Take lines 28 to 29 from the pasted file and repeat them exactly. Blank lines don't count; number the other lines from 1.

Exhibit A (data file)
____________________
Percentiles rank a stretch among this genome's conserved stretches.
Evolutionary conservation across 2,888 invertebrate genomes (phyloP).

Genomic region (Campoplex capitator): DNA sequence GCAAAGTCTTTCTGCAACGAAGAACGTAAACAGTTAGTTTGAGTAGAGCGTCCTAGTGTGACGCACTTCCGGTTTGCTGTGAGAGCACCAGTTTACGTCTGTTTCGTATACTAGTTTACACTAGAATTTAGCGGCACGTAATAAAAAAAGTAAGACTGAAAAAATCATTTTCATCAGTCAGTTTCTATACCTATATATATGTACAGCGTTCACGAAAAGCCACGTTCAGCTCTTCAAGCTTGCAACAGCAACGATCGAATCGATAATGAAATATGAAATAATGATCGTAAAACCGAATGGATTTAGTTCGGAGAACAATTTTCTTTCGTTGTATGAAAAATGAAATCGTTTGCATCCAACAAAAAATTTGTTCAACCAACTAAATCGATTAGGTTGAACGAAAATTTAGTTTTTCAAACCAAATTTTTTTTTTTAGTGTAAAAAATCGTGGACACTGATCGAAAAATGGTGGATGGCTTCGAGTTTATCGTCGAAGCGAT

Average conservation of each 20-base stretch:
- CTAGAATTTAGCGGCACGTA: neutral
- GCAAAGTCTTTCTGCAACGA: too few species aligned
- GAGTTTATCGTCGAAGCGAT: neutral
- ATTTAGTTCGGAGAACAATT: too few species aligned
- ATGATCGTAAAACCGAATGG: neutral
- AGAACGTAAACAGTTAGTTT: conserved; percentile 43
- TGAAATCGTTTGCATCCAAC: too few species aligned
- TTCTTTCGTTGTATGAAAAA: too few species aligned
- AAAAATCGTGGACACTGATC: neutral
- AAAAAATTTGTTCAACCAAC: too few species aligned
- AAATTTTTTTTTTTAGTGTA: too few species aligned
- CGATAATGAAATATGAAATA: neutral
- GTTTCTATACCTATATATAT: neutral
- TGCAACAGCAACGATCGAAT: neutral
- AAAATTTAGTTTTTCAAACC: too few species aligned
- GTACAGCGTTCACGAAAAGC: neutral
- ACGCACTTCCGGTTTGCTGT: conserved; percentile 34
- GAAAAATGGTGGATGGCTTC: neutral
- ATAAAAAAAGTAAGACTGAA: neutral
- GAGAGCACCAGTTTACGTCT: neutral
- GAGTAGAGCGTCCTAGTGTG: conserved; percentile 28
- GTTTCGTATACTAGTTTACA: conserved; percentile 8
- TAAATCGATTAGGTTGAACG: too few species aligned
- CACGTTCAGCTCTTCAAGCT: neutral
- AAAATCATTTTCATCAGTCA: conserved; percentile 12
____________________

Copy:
- CACGTTCAGCTCTTCAAGCT: neutral
- AAAATCATTTTCATCAGTCA: conserved; percentile 12